by Delbert Trew
were priority during childhood
the many forgotten words, terms and traditions of the past, chores,
chore time and the orders of "better go do your chores before dark,"
stand out in my mind. Few below 50 years of age are familiar with
these age-old terms.
From the time we arose in the mornings, which was always long before
daylight, until we quit work that evening, our daily chores had priority.
No day work was started until the morning chores were finished. Whether
you had an easy day or were so tired you could drop, the evening chores
had to be done before going to the house.
The most important chore was tending to the milk cows. They don't
wait and must have relief or they will suffer. All other livestock
and poultry could wait an hour or so, but not the milk cows. During
hot days or during a blowing blizzard, the cows were milked and fed.
On our ranches, another chore almost as important as milking cows,
or so my dad thought anyway, the horses had to be "whistled-up" and
fed whether we were going to ride that day or not. Checking the remuda
every morning for injury or whatever came high with my father.
My mother's chickens - or as us men called them "shickins" - were
relegated to second priority in the chore schedule. They had to be
shut up at night or the varmints would get them. At morning time,
they were left closed up until about 9 to be really safe and were
generally left in mother's charge. I was never afraid of the dark
because most nights I had to go outside and close the chicken house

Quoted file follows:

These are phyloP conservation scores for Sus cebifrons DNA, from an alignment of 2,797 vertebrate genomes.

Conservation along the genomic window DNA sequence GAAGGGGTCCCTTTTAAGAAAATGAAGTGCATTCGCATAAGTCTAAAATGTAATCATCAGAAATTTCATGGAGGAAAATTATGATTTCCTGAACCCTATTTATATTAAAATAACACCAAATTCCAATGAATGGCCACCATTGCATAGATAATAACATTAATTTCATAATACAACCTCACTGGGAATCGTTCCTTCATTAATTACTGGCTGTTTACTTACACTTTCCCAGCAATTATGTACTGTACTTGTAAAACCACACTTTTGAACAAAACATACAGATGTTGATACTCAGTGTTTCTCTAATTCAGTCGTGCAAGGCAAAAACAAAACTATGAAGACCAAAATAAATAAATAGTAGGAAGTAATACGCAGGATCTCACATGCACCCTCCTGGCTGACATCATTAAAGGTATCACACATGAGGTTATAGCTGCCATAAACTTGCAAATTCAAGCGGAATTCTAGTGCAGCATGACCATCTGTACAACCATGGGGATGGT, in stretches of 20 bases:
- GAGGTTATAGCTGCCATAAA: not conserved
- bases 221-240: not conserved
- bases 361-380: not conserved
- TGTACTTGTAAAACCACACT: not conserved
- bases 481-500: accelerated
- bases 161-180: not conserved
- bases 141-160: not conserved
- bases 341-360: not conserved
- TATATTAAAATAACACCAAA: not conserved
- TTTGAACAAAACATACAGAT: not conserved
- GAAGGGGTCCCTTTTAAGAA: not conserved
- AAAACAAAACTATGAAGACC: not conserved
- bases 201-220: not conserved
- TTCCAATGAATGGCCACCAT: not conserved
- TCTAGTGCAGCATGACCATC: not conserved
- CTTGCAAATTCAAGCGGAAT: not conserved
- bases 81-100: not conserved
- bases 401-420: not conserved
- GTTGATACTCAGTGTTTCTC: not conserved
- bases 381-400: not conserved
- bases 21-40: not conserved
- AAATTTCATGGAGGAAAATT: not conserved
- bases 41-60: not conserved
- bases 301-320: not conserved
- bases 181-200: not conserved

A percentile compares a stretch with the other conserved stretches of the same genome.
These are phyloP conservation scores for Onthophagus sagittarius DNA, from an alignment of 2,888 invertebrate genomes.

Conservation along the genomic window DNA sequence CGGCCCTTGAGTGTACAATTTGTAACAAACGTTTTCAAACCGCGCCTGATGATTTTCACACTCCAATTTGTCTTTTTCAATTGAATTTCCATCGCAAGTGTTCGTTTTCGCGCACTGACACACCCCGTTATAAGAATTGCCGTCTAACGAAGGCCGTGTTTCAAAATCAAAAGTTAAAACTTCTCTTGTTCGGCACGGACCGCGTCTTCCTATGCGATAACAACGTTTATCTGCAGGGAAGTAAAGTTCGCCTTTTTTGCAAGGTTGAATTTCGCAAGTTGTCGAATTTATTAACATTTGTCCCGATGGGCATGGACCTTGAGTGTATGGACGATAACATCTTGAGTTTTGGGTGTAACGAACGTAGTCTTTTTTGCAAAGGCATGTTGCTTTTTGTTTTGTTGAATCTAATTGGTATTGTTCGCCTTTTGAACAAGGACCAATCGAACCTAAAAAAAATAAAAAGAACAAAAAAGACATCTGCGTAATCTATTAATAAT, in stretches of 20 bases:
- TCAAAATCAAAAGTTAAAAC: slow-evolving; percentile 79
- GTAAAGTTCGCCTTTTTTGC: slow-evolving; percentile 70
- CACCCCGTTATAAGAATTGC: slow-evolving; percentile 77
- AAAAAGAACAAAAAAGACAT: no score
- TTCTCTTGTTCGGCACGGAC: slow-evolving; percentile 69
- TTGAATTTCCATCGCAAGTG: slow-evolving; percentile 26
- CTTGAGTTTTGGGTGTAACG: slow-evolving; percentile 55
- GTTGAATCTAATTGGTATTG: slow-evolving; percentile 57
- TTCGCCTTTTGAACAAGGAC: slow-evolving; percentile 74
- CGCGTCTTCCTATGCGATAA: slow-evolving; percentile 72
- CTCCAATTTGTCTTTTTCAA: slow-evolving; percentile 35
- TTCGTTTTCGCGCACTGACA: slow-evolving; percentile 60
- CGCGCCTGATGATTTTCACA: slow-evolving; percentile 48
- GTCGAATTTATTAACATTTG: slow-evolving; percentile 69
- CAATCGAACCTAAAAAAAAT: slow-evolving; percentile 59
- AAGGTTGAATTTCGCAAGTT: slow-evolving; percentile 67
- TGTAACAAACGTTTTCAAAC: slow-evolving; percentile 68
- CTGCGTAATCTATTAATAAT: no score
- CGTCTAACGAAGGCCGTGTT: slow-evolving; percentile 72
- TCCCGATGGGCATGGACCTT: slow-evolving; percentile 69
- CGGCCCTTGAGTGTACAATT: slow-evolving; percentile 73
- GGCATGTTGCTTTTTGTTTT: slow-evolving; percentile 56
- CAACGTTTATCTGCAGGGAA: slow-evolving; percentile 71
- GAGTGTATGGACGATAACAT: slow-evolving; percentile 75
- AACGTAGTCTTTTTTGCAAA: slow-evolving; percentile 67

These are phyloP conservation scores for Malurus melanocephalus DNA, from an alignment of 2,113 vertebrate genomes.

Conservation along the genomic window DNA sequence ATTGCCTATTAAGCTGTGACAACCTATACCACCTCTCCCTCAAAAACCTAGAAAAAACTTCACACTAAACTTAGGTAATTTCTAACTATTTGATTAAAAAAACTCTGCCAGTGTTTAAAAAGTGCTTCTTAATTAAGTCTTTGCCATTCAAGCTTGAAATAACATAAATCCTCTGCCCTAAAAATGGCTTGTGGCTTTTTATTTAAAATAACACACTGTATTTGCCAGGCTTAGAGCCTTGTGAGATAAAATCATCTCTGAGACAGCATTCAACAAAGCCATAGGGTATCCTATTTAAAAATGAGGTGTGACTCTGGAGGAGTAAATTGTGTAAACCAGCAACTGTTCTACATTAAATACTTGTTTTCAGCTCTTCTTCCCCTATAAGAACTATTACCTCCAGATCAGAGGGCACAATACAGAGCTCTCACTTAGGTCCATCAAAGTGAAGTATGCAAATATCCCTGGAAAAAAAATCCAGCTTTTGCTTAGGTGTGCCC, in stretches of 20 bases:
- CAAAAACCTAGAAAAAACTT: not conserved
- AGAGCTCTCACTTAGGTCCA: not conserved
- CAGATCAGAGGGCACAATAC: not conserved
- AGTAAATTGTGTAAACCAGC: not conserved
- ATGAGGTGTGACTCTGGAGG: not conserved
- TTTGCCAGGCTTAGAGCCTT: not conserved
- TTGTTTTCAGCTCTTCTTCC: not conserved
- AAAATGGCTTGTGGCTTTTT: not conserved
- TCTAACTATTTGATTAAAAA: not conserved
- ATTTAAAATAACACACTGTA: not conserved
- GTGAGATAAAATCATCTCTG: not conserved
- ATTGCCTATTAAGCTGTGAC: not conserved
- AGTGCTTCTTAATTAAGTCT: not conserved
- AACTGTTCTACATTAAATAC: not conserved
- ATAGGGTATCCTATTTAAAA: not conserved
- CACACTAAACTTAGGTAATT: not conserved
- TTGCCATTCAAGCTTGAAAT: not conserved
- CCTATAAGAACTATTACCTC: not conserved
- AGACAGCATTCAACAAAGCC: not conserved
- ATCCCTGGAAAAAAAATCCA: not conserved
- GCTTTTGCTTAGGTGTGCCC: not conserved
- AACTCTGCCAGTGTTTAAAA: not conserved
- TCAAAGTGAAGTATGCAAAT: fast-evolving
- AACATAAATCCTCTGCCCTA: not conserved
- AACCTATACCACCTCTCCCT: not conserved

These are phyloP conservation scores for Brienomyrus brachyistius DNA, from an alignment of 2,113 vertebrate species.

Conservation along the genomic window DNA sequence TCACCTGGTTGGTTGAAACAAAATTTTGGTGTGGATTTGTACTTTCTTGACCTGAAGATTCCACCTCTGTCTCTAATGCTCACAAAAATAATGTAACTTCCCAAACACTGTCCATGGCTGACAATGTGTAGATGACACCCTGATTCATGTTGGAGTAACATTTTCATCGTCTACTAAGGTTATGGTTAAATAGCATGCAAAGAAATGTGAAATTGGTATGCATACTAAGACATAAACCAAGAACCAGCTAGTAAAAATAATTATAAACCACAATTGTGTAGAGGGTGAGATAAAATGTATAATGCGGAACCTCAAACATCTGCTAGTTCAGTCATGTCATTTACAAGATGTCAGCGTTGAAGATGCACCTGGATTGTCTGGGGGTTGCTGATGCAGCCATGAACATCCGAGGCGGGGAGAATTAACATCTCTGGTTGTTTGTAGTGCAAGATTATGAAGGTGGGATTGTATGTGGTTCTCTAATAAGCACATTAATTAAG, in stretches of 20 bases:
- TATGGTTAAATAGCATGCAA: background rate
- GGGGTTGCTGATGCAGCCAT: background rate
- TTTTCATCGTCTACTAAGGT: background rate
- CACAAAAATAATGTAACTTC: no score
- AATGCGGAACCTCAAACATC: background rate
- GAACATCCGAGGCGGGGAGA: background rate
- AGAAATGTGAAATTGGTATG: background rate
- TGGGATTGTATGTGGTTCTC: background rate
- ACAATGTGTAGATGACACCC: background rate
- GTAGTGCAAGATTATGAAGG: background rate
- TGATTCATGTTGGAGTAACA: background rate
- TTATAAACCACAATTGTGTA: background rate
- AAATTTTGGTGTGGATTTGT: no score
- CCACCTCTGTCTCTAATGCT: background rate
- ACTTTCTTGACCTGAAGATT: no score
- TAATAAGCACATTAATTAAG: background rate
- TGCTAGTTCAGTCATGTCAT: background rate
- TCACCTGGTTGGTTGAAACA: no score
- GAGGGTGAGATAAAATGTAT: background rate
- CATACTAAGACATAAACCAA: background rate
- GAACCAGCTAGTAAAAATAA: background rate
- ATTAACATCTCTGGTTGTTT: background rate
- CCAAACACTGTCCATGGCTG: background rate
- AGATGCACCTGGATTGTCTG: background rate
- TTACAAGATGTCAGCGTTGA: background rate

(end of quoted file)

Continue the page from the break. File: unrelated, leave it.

Eggs were gathered once a day unless it was really cold. Then we gathered
them twice a day to keep them from freezing. Back at the house, the
eggs were sorted, cleaned and the better eggs placed into an egg crate
to take to the Ideal Grocery store in Perryton
the next Saturday.
Depending on the years and the pace of modern progress, other chores
included filling and cleaning kerosene lamps, carrying in coal or
firewood or filling the glass jug fueling the big kerosene heater
in the living room. The advent of REA electric current ended many
Certain times of the year decided some of our chores. At times we
turned eggs in the incubator, checked calving heifers around the clock
and broke ice in the livestock tanks. If pipes were frozen, we used
a blow-torch to thaw. If the wind didn't blow, we had to haul water
to livestock. If it was a fruit year, we spent a lot of time picking,
peeling and canning the bounty. The best I remember, we never had
a "slack time" any day.
The delegation of which chores were your responsibility depended on
your age and maturity. Added chores meant you were "growing up" and
could handle the new requirements. The problem with chores was they
were boring and sometimes smelled to high heaven. If I heard it once,
I heard it a thousand times: "You boys quit piddling around and go
do your chores."
© Delbert Trew
"It's All Trew"
February 27, 2006 column